Immersion, Transformation And Agency

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Immersion, Transformation And Agency

  1. 1. Immersion, Transformation and Agency Digital Narratives, Cyberdrama and Janet Murray
  2. 2. <ul><li>“ Video games are a window onto a new kind of intimacy with machines that is characteristic of the nascent computer culture. The special relationship that players form with video games has elements that are common to interactions with other kinds of computers. The holding power of video games, their most hypnotic fascination, is computer holding power” </li></ul><ul><li>Turkle, S. The Second Self: Computers & The Human Spirit (1984) </li></ul>
  3. 3. <ul><li>“ When you create a programmed world, you work in it, you experiment in it, you live in it. The computer’s chameleonlike quality, the fact that when you program it, it becomes your creature, makes it an ideal medium for the construction of a wide variety of private worlds and through them, for self-exploration” </li></ul><ul><li>Turkle, S. The Second Self: Computers & The Human Spirit (1984) </li></ul><ul><li>Turkle states that that Videogames “most hypnotic fascination, is computer holding power”. This “holding power” can be, according to some theorist broken down into easily understood facets that users experience. </li></ul>
  4. 4. <ul><li>“ The perpetual feedback between a player’s choice, the computer’s almost-instantanious response, the player’s response to that response, and so on –is a cybernetic loop, in which the line demarcating the end of the player’s consciousness and the beginning of the computer’s worlds blurs.” </li></ul><ul><li>Friedman, T. (1999) Civilisation and its discontents: simulation, subjectivity, and space, http://www.duke.edu/~tlove/civ.htm </li></ul>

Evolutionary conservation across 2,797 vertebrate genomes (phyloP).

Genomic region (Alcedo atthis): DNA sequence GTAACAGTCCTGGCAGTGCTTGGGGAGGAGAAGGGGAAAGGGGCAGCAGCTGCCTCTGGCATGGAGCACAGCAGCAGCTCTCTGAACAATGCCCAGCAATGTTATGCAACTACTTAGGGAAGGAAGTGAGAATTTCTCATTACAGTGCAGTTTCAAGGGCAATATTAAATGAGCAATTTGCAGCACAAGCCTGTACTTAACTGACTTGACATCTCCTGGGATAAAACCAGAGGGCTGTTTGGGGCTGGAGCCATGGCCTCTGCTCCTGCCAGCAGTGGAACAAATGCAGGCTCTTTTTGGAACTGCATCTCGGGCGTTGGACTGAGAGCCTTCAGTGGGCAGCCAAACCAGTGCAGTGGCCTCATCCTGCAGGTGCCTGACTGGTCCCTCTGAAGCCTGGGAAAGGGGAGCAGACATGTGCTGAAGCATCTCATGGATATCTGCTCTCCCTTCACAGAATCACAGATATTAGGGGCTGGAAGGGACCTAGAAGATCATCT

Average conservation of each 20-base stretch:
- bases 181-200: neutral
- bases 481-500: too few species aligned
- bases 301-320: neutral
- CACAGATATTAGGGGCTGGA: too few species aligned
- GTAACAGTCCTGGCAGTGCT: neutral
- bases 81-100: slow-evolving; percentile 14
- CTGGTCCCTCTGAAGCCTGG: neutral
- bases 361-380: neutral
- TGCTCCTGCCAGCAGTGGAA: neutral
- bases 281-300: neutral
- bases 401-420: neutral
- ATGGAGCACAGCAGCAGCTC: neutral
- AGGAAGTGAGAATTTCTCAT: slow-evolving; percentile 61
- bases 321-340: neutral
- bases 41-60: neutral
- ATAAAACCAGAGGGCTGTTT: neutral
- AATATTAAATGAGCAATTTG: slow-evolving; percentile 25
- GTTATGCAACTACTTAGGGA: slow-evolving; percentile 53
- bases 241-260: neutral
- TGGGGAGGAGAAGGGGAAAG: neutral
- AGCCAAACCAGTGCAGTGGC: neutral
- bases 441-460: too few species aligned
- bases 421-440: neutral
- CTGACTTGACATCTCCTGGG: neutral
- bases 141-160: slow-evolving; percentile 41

5. 5. Hamlet On The Holodeck: The Future of Narrative in Cyberspace
  6. 6. 1997, 2004, 2008 <ul><li>“ The forms of cyberdrama that I described in Hamlet on the Holodeck have proliferated since the book was published in 1997. Role-playing games have blossomed into a new genre, the Massively Multiplayer Online Role-Playing Game, starting with Ultima Online (1997), reaching a usership of over 400,000 with Everquest (1999), and perhaps reaching over a million with Star Wars Galaxies, which as of this writing is planned for release in the summer of 2003.” </li></ul><ul><li>Wardrip-Fruin, N. & Harrigan, P. [ed.], 2004. First Person: New Medias Story, Performance, and Game , The MIT Press.   </li></ul>
  7. 7. GigaOM Top 10 Most Popular MMOs (2007) <ul><li>World of Warcraft, released 2004 – 8.5 million subscribers. </li></ul><ul><li>Habbo Hotel , released 2000 – 7.5 million active users. </li></ul><ul><li>RuneScape , released 2001 – 5 million active users. </li></ul><ul><li>Club Penguin , released 2006 – 4 million active users. </li></ul><ul><li>Webkinz , released 2005 – 3.8 million active users. </li></ul><ul><li>Gaia Online , released 2003 – 2 million active users. </li></ul><ul><li>Guild Wars , released 2005 – 2 million active users. </li></ul><ul><li>Puzzle Pirates , released 2003 – 1.5 million active users </li></ul><ul><li>Lineage I/II, released 1998 – 1 million subscribers. </li></ul><ul><li>Second Life, released 2003 – 500,000 active users. </li></ul><ul><li>http://gigaom.com/2007/06/13/top-ten-most-popular-mmos/ </li></ul>